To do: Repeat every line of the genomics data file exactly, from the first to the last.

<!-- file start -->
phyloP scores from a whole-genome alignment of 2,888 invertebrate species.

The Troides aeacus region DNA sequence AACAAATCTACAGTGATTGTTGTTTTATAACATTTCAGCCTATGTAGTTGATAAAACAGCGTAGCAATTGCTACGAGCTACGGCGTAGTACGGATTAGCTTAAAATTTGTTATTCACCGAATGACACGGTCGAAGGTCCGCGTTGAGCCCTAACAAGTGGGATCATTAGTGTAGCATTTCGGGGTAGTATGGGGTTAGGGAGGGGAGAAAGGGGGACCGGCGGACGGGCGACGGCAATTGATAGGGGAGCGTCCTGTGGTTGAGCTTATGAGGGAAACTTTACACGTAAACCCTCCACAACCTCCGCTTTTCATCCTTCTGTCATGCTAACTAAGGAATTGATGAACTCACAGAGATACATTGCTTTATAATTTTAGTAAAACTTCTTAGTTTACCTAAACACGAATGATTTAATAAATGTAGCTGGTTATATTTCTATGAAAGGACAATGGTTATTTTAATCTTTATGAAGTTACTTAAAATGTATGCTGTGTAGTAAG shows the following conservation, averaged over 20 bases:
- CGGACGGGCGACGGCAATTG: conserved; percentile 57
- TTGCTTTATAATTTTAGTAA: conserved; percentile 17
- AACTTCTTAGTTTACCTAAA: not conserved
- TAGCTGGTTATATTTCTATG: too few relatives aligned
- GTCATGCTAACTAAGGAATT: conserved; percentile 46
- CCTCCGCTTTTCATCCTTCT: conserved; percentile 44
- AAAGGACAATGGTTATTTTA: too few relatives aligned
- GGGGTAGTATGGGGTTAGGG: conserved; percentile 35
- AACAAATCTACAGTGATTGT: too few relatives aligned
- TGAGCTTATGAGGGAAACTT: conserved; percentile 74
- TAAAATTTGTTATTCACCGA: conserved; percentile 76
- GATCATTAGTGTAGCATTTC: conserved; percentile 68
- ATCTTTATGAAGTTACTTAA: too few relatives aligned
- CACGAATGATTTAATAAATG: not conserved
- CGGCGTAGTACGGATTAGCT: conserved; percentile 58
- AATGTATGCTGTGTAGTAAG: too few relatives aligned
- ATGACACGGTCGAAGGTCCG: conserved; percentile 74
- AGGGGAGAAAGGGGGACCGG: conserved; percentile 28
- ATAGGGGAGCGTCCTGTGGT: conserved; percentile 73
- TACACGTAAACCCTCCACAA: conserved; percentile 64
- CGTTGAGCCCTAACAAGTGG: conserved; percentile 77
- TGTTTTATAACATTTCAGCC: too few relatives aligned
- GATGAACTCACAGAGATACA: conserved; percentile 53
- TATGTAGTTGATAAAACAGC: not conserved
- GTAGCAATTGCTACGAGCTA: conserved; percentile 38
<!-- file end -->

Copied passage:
phyloP scores from a whole-genome alignment of 2,888 invertebrate species.

The Troides aeacus region DNA sequence AACAAATCTACAGTGATTGTTGTTTTATAACATTTCAGCCTATGTAGTTGATAAAACAGCGTAGCAATTGCTACGAGCTACGGCGTAGTACGGATTAGCTTAAAATTTGTTATTCACCGAATGACACGGTCGAAGGTCCGCGTTGAGCCCTAACAAGTGGGATCATTAGTGTAGCATTTCGGGGTAGTATGGGGTTAGGGAGGGGAGAAAGGGGGACCGGCGGACGGGCGACGGCAATTGATAGGGGAGCGTCCTGTGGTTGAGCTTATGAGGGAAACTTTACACGTAAACCCTCCACAACCTCCGCTTTTCATCCTTCTGTCATGCTAACTAAGGAATTGATGAACTCACAGAGATACATTGCTTTATAATTTTAGTAAAACTTCTTAGTTTACCTAAACACGAATGATTTAATAAATGTAGCTGGTTATATTTCTATGAAAGGACAATGGTTATTTTAATCTTTATGAAGTTACTTAAAATGTATGCTGTGTAGTAAG shows the following conservation, averaged over 20 bases:
- CGGACGGGCGACGGCAATTG: conserved; percentile 57
- TTGCTTTATAATTTTAGTAA: conserved; percentile 17
- AACTTCTTAGTTTACCTAAA: not conserved
- TAGCTGGTTATATTTCTATG: too few relatives aligned
- GTCATGCTAACTAAGGAATT: conserved; percentile 46
- CCTCCGCTTTTCATCCTTCT: conserved; percentile 44
- AAAGGACAATGGTTATTTTA: too few relatives aligned
- GGGGTAGTATGGGGTTAGGG: conserved; percentile 35
- AACAAATCTACAGTGATTGT: too few relatives aligned
- TGAGCTTATGAGGGAAACTT: conserved; percentile 74
- TAAAATTTGTTATTCACCGA: conserved; percentile 76
- GATCATTAGTGTAGCATTTC: conserved; percentile 68
- ATCTTTATGAAGTTACTTAA: too few relatives aligned
- CACGAATGATTTAATAAATG: not conserved
- CGGCGTAGTACGGATTAGCT: conserved; percentile 58
- AATGTATGCTGTGTAGTAAG: too few relatives aligned
- ATGACACGGTCGAAGGTCCG: conserved; percentile 74
- AGGGGAGAAAGGGGGACCGG: conserved; percentile 28
- ATAGGGGAGCGTCCTGTGGT: conserved; percentile 73
- TACACGTAAACCCTCCACAA: conserved; percentile 64
- CGTTGAGCCCTAACAAGTGG: conserved; percentile 77
- TGTTTTATAACATTTCAGCC: too few relatives aligned
- GATGAACTCACAGAGATACA: conserved; percentile 53
- TATGTAGTTGATAAAACAGC: not conserved
- GTAGCAATTGCTACGAGCTA: conserved; percentile 38